I’d love to say that with features like these, the Apple Watch helps me make parenting look easy. But in reality, like raising a child, it took time for me to get comfortable with the Apple Watch. It’s still in its infancy, but I’m looking forward to see it grow up.

MONEY stocks

3 Things Apple Wants You to Know About Its ‘Amazing’ Quarter

Business Leaders Converge In Sun Valley, Idaho For Allen And Company Annual Meeting
Scott Olson—Getty Images Tim Cook, chief executive officer of Apple, attends the Allen & Company Sun Valley Conference with Pam Zaslav on July 9, 2015 in Sun Valley, Idaho.

CEO Tim Cook offers insight into the company's booming business.

On July 21, Apple APPLE INC. AAPL -0.67% reported its financial results for its third quarter. The results were solid, with actual results on both revenue and earnings per share slightly beating estimates. However, despite the good third-quarter results, Apple issued guidance that was, compared with the Street consensus, a bit light.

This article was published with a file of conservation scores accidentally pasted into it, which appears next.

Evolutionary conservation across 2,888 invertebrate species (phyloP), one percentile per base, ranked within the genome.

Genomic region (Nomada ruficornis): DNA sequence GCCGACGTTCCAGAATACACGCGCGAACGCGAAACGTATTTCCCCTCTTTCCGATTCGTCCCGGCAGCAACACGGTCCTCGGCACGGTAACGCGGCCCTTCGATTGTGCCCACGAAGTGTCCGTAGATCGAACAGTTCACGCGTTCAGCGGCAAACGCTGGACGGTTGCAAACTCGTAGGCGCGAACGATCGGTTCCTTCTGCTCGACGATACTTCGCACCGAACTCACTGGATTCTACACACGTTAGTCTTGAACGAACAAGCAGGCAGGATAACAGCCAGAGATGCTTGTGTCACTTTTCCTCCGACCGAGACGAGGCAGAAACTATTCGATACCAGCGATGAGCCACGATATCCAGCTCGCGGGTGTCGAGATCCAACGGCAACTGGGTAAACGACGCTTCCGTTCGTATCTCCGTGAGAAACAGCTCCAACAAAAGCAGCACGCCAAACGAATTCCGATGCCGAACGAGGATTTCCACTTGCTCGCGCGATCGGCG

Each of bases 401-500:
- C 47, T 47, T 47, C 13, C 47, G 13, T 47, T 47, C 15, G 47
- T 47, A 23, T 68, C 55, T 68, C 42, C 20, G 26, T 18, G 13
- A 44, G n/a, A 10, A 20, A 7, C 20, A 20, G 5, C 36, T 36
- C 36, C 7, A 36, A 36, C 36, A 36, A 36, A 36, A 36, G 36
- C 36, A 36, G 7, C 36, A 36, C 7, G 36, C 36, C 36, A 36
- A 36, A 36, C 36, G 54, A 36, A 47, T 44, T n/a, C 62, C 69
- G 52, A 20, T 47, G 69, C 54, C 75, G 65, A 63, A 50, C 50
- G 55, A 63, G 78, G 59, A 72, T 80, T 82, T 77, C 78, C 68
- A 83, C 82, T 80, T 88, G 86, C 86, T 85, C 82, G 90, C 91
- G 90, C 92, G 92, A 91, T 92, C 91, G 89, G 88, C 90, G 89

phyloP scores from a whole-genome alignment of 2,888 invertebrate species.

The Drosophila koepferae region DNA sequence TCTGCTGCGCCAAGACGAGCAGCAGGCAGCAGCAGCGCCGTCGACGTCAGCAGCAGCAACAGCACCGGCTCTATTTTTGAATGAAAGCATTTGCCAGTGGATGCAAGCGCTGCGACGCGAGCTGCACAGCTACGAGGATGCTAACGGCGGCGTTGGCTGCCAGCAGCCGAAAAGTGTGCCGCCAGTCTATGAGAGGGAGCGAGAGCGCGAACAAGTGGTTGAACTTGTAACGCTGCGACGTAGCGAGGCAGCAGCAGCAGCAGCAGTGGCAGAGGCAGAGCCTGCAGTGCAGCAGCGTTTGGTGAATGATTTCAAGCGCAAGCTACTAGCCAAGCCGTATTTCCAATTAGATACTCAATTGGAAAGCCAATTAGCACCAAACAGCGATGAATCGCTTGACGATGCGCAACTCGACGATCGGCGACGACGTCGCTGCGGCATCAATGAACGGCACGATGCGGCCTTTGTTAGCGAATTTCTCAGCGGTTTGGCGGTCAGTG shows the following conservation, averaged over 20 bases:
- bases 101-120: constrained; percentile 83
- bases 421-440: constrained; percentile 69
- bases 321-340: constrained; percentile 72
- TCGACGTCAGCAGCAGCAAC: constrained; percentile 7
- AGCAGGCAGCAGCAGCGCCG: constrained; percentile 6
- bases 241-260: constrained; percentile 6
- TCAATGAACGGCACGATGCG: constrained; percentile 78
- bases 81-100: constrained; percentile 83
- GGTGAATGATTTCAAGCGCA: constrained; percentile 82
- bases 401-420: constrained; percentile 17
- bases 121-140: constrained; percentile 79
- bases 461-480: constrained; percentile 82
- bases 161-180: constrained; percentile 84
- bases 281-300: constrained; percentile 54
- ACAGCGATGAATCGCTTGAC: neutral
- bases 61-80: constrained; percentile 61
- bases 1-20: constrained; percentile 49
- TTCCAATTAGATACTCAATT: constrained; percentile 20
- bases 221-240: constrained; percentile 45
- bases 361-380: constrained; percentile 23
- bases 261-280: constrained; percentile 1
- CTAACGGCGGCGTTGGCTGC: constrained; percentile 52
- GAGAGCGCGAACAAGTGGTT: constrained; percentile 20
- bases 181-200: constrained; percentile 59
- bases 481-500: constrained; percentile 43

That said, despite a “miss,” the company is still delivering incredible amounts of profit and revenue growth, and Apple CEO Tim Cook wasn’t shy about calling the quarter “amazing” in a prepared statement.

Let’s look at what else Cook had to say about this “amazing” quarter on the earnings call.

A “ton” of innovation to come for the iPhone
Cook said he believes the iPhone has “a lot of legs to it,” stressing that that there’s “tons of innovation” left for Apple to bring to its most profitable product line.

“I think we’re in the early innings of it, not in the late innings, and I think the market rate of growth over the long haul will also be impressive,” Cook said in response to a question from one analyst.

Given that the iPhone makes up the majority of Apple’s revenue (63.2% in the most recent quarter) and probably an even greater majority of the company’s profits, it’s certainly a positive that Cook thinks there’s plenty of life left in the smartphone.

Despite iPad declines, Cook’s still bullish on the category